I recently came across a posting by a woman on a website for chronic pain patients. She was very upset about efforts to curb overprescribing of opioids because she needed her opioids just so she didn't cry all day while lying in bed with her chronic pain.
The aforementioned woman, and millions more like her, are the victims of deceptive and even criminal practices designed to enhance profits at the expense of hapless pain patients. The truth is that opioids are extremely dangerous and do not work for chronic pain. There are safer, more effective treatments that the medical establishment doesn't want you to know about and is doing its best to keep you from having.
In the 1990s Purdue Pharmaceuticals began aggressively peddling their time release opioid OxyContin to doctors around the country. Their marketing campaign focused on the "under-treatment" of pain and the allegedly virtually addiction-proof nature of their product. Prescriptions of all opioids for chronic pain skyrocketed. However, Purdue lied. They knew that pain patients could become addicted to OxyContin. In 2007, after being criminally charged by the FDA with consumer fraud, they pled guilty and paid a substantial fine.
Since Purdue's criminal marketing campaign, most physicians, seemingly oblivious to recent developments, continue to believe that opioids are not addictive when taken as directed by chronic pain patients and continue to prescribe them. We are in the middle of the worst drug abuse epidemic in U.S. history, but government officials and organized medicine act as if the problem can be contained with prescription drug monitoring programs. Because of the way the brain responds to opioids, users not only need more and more of the drug to get the same effect (tolerance), but also to avoid horrendous withdrawal symptoms (dependence). Increasingly, pain patients, when their doctors refuse to escalate their prescription painkiller doses, are turning to heroin. Opioid addiction and overdose rates continue to rise.
The opioid abuse epidemic is generating so much attention that most people have failed to notice that opioids do not work well for chronic pain. When opioids are ingested, the body makes less natural painkillers. Some patients end up much more sensitive to pain than before, a condition known as hyperalgesia. Also, pain has causes that opioids do not address. Studies have shown that pain patients who take opioids end up with more pain, more disability and lower quality of life than similar patients who never took opioids.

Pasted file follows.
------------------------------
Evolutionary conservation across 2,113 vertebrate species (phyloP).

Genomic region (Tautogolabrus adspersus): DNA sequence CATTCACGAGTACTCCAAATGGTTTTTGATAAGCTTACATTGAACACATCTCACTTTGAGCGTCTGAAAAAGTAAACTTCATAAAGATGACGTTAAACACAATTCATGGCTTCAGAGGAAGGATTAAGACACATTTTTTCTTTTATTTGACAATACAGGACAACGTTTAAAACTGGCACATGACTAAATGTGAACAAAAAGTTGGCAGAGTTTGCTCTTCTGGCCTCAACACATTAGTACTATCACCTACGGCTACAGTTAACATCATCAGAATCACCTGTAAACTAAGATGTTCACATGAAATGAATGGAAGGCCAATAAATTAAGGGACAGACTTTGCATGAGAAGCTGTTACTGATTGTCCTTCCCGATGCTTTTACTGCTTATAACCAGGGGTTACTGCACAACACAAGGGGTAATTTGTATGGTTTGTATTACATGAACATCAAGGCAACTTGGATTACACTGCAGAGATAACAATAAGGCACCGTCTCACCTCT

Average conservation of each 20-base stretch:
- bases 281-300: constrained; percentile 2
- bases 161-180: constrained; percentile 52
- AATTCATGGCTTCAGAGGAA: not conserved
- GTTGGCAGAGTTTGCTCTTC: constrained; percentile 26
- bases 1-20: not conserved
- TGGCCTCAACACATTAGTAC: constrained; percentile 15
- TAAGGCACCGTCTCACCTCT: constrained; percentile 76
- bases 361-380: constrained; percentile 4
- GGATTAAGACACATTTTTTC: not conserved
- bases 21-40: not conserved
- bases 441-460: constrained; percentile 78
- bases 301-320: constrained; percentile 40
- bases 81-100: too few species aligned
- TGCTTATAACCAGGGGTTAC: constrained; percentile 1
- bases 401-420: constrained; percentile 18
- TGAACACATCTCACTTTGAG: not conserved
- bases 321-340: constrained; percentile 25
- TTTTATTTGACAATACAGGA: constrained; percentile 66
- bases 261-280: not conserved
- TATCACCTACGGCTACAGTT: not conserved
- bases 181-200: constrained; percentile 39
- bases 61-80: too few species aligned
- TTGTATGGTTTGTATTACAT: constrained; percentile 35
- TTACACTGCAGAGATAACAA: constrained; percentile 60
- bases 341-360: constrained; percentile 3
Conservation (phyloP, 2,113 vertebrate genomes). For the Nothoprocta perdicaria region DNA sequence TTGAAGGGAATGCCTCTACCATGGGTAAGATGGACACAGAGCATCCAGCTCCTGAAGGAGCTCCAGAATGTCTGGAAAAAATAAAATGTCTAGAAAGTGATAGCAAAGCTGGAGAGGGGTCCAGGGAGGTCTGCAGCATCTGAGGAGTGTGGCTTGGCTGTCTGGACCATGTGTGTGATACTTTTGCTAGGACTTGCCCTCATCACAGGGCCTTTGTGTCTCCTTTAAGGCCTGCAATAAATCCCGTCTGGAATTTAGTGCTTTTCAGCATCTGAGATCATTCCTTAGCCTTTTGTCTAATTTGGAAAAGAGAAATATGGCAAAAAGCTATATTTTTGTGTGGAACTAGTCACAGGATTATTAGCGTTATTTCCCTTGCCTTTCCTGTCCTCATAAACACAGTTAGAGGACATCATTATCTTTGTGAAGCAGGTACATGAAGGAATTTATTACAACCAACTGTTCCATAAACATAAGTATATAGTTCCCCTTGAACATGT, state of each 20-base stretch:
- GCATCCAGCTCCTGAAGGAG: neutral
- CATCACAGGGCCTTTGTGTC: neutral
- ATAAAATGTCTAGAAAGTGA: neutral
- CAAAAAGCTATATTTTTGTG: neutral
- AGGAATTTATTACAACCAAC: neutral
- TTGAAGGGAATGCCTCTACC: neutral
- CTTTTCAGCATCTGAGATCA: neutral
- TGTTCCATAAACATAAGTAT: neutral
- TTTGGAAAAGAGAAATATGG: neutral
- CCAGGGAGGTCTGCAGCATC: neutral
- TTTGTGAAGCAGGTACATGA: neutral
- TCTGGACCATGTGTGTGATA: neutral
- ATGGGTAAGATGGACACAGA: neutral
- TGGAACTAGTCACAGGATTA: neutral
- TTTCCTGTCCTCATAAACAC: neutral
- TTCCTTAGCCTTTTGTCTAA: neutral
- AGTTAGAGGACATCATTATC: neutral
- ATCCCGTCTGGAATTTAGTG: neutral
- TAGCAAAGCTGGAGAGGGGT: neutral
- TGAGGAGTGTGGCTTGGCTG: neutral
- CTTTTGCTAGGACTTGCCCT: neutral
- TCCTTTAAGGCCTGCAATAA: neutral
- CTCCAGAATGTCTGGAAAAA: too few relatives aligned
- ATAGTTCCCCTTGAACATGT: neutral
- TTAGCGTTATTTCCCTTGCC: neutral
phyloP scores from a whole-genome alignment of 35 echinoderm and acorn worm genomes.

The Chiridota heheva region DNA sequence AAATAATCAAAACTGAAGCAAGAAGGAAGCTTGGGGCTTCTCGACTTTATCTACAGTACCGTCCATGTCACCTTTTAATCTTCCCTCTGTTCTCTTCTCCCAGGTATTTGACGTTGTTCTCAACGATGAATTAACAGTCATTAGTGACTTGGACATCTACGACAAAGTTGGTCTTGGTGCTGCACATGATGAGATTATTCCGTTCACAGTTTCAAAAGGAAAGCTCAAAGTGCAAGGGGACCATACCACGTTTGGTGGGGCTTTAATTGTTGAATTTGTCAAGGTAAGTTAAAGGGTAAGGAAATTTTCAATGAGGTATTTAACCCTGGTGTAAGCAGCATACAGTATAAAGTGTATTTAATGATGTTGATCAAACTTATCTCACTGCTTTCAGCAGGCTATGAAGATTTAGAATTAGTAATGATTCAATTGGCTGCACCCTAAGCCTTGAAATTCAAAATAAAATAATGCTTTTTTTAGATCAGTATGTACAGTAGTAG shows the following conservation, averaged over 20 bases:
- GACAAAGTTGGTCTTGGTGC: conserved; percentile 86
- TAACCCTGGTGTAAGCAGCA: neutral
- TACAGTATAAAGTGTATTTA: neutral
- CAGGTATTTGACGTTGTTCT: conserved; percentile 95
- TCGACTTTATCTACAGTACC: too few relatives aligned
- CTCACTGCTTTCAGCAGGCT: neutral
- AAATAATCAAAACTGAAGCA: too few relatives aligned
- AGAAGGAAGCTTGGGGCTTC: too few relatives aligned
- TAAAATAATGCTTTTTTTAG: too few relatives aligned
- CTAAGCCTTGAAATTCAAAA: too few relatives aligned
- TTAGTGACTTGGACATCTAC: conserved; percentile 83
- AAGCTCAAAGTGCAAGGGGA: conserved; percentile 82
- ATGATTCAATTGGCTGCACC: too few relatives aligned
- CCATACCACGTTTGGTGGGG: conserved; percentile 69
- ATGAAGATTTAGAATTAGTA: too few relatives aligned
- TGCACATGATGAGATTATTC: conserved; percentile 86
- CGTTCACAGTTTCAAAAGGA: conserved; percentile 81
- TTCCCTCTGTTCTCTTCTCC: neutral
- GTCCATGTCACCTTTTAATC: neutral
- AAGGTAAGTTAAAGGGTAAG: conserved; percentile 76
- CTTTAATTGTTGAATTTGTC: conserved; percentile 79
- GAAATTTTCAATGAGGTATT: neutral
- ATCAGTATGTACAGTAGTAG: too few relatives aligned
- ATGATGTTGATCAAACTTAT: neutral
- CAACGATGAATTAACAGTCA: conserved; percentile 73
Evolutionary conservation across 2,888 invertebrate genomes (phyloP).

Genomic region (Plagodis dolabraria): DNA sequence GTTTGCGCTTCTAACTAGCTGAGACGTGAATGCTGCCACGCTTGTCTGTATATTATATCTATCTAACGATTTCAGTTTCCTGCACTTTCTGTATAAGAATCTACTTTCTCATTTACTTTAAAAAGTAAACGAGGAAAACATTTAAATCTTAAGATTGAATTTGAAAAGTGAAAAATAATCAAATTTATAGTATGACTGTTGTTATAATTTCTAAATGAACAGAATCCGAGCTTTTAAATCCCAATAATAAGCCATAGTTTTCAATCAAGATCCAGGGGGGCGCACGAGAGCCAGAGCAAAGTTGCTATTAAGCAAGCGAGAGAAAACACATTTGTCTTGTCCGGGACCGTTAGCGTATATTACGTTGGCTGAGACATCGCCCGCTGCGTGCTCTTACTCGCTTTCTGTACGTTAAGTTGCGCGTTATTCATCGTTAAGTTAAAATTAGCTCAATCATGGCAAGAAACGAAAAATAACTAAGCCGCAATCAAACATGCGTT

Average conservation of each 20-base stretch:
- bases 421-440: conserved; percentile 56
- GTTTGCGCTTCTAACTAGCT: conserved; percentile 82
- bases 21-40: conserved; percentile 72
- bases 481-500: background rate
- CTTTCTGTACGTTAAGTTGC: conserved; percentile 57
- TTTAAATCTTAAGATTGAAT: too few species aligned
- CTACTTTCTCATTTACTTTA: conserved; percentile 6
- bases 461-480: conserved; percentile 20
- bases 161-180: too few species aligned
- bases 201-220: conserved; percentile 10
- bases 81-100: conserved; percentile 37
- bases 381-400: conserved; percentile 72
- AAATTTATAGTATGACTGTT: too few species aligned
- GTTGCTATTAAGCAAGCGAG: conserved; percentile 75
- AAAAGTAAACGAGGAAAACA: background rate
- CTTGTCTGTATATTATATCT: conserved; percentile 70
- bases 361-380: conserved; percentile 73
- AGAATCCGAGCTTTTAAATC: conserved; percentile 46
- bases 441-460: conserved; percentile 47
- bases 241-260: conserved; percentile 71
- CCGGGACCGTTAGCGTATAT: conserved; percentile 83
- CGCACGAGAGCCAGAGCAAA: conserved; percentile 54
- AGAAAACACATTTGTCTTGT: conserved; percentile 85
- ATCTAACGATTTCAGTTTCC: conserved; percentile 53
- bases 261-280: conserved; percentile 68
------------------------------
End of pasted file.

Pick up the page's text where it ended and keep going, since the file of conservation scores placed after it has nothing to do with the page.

Treatments that have been proven safe and effective for chronic pain in randomized controlled studies include acupuncture, biofeedback, chiropractic, cognitive behavioral therapy, exercise, herbs, homeopathy, low level laser therapy, marijuana, massage, nutritional interventions, physical therapy, therapeutic touch, trauma release techniques and multidisciplinary pain treatment programs.
At the same time that prescriptions for opioids were rapidly rising, health insurance companies were busy cutting back on coverage for these safer and more effective treatments for chronic pain. The number of visits for chiropractic care, physical therapy, and psychotherapy were limited to specified numbers of visits per year in insurance contracts. Onerous medical necessity reviews were instituted that imposed significant paperwork burdens on medical providers and reduced benefits even below contractual limits. Fees paid to providers were slashed and have been frozen for about 35 years. Higher co-pays were instituted than were in effect for primary care physician visits. Insurance companies have refused to pay for many other treatments at all. Coverage of biofeedback and multidisciplinary treatment programs was discontinued. The FDA has repeatedly tried to restrict access to nutritional supplements and herbs. Pharmaceutical companies have funded studies designed to discredit alternative treatments by using inadequate dosing or inexperienced practitioners.
Add to all that the fact that physicians receive almost no training in treating pain--less than two hours on average in medical school. This leaves them vulnerable to the misinformation peddled by ever-present pharmaceutical sales reps.
Given all this, it's hardly surprising that pain patients and their physicians believe they need access to opioids. We need a law that would require insurers to cover all proven treatments for pain to the same degree that they cover pharmaceutical treatments, require physician education and substantially increase fees for providers to ensure continued availability of these currently endangered treatments. I've proposed such a law, called the Pain Treatment Parity Act.
My recent book, The Truth About Chronic Pain Treatments: The Best and Worst Strategies for Becoming Pain Free, thoroughly documents the need for this legislation and contains the full legislative proposal. If you'd like to work with me on this legislation, please contact me at firstname.lastname@example.org.